I didn’t even know I was in an accident
As crazy as this may seem, we’ve had clients who didn’t even know they hit another car – until they got served with a Hit and Run traffic ticket. They didn’t see or hear it, as it was such a minor accident, and they kept going. This defense doesn’t always work, but it can help your case, to prove that you didn’t know you left the scene since you didn’t even know there was a scene to return to.
Will I go to jail when I get a Hit and Run traffic ticket?
Although it is ultimately up to the police or sheriff’s department, the answer is more than likely “yes” – since we usually do see that, when people get served with a Georgia Hit and Run traffic ticket, they also get a complimentary, although unwanted, ride to the local jail, complete with booking and intake.
Sometimes, the police are investigating our clients and want the client “come in” for an “interview”. When that happens, you can pretty much bet that part of your interview will be going to jail for your Hit and Run charges.
Thankfully, if at all possible, we work with the police department to have our clients go to the interview with representation – one of our lawyers – and then work out a time with our client’s schedule to turn themselves in, so they are not abruptly interrupted in their work and home life.
Though of course, going to jail is not exactly convenient or comfortable. We advise our clients how to set up getting bonded out rather quickly, before they are even booked, so they spend maybe a few hours at most in custody, if that.
The silver lining to this rain cloud is that any time you spend in jail will count towards any additional jail or probation time you may end up getting ordered to do at the end of your case, if it results in a conviction.
Can a Lawyer Help with my Hit and Run Ticket?
A lawyer can absolutely help – especially since this is considered a serious offense in Georgia, if someone was injured or killed as a result of the accident.
And also since, even if it was only minor property damage, a conviction will have you without a driver’s license for 120 days.
What will the lawyer do for me?
A lawyer should help you know exactly what is going on in the process – from the first court date all the way to the final resolution of your case. They’ll be your guide and answer any questions you may have.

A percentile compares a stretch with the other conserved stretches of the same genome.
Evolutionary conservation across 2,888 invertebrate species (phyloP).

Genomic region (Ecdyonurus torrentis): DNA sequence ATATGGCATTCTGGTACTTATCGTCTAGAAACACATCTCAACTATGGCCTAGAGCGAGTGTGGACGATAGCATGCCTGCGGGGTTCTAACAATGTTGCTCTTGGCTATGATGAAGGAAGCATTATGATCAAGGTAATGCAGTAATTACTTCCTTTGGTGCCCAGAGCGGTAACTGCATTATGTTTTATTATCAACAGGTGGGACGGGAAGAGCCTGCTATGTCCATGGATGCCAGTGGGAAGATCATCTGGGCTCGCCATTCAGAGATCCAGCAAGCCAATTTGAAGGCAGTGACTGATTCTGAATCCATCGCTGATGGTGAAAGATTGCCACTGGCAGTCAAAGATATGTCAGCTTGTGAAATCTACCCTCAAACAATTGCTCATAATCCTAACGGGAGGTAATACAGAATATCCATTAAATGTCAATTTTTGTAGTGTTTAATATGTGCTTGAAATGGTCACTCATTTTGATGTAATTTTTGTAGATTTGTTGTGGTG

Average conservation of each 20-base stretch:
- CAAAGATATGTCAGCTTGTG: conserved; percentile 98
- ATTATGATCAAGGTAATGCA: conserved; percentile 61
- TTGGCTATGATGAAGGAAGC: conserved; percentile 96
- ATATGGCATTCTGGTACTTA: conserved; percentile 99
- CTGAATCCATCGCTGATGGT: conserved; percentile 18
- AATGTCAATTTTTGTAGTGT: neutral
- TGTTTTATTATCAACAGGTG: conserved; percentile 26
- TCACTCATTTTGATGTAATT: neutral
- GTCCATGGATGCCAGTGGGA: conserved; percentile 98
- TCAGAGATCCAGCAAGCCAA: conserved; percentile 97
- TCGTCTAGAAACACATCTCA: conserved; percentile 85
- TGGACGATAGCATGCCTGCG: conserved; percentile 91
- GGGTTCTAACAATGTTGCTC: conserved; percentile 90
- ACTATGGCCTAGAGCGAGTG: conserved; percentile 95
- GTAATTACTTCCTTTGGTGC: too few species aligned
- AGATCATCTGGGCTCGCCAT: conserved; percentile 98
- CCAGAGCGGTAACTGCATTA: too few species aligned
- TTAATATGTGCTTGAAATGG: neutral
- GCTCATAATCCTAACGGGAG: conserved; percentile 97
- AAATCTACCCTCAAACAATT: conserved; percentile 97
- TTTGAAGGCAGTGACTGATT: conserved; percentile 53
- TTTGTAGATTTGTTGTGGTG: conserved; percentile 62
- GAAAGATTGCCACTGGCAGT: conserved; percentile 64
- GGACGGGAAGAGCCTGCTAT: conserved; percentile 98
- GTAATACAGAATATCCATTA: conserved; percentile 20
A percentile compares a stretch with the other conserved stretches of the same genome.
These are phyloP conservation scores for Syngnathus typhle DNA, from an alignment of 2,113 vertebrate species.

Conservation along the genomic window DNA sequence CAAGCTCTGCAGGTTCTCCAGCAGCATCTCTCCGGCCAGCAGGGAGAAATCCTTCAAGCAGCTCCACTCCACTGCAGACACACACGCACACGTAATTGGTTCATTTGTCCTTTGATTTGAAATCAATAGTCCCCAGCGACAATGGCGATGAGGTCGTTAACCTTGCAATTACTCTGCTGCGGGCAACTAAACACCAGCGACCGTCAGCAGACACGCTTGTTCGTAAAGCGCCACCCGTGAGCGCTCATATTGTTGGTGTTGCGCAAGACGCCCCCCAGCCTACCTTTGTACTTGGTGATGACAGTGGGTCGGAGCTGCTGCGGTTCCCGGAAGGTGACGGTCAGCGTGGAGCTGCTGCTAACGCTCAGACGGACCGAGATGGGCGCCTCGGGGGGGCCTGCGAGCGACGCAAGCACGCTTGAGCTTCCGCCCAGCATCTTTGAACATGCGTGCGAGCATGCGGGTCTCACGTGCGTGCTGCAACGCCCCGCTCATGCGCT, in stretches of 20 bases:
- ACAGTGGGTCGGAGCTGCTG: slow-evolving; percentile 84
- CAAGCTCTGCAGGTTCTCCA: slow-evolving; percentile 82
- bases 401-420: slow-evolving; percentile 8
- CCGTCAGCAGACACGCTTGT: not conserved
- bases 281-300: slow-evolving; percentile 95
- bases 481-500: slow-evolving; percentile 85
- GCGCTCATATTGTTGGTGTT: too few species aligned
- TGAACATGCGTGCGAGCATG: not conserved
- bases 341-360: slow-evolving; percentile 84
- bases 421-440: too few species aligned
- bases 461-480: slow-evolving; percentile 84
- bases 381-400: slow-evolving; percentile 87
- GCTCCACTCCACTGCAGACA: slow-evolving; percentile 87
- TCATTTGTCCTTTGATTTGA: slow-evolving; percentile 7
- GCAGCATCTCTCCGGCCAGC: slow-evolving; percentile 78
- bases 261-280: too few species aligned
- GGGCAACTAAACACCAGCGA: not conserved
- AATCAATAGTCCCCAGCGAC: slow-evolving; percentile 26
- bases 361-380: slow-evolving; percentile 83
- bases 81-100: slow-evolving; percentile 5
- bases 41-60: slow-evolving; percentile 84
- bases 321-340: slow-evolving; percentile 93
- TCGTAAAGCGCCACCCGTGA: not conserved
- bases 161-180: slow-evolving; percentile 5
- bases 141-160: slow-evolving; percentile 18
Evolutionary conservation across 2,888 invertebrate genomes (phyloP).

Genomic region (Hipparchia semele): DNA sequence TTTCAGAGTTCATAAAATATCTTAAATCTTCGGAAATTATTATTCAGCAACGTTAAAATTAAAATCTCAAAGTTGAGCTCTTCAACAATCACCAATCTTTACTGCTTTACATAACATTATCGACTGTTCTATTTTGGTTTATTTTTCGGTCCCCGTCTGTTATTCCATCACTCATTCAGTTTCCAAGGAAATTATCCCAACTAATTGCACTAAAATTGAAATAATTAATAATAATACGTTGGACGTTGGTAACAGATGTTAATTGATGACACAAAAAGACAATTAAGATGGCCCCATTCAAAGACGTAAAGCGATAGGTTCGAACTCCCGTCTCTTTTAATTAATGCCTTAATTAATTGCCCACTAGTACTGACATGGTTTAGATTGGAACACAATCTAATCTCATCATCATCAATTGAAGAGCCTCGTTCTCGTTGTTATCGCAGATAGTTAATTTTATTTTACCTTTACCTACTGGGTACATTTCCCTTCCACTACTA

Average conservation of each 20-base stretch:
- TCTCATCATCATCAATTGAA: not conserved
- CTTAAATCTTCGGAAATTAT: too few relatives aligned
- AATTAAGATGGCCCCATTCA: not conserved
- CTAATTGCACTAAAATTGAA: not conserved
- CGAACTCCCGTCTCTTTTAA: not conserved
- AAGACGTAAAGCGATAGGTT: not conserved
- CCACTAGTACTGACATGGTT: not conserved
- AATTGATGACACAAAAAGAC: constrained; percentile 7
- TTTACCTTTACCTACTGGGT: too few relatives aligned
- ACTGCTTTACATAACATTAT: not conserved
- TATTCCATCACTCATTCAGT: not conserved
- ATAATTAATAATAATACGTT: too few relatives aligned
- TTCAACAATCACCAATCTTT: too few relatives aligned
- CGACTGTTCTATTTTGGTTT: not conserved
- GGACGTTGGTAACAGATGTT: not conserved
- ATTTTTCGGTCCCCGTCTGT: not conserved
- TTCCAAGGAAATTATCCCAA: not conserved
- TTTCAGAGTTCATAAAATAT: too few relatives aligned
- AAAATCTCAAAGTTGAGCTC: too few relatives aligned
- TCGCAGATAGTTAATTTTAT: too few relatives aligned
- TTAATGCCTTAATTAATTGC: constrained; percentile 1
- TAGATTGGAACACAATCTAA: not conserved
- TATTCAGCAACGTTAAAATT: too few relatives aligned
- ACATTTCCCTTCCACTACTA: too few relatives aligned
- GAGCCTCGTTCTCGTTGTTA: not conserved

Your lawyer will make sure that you don’t miss any court dates – which could result in a failure to appear (FTA), meaning you could lose your bond if you went to jail, or even get put back in jail on a bench warrant.
They can also advise you on what things to do – like take a defensive driving course, do some community service hours, start saving up for your fines and fees – if the evidence and the law aren’t on your side and you’re going to have to face the possibility of a guilty plea or going to trial, to help you put your best foot forward in that case.
And, if the evidence and law are on your side, they’ll be able to tell you so, and fight for you in trial.
I don’t want to deal with the stress – can I just pay my ticket and move on with my life?
Even if you are okay pleading guilty and want to pay the ticket – which is up to the court if you can even do that, some places make you appear and talk to the judge before you can resolve your case – we strongly recommend talking with a lawyer.
You need to know your possible rights, even if you really just want to move on past it, and you also need to know what consequences you’re setting yourself up for after a conviction of Hit and Run on your record – such as a hefty fine, higher insurance rates, not being able to drive for 120 days, how to get a limited driving permit, and how to get your full license privileges reinstated after the 120 days, just to mention a few things.
It doesn’t hurt to call a lawyer – and actually, that’s a great way to hand off the stress of your case to someone else, and let you focus on moving forward with your life.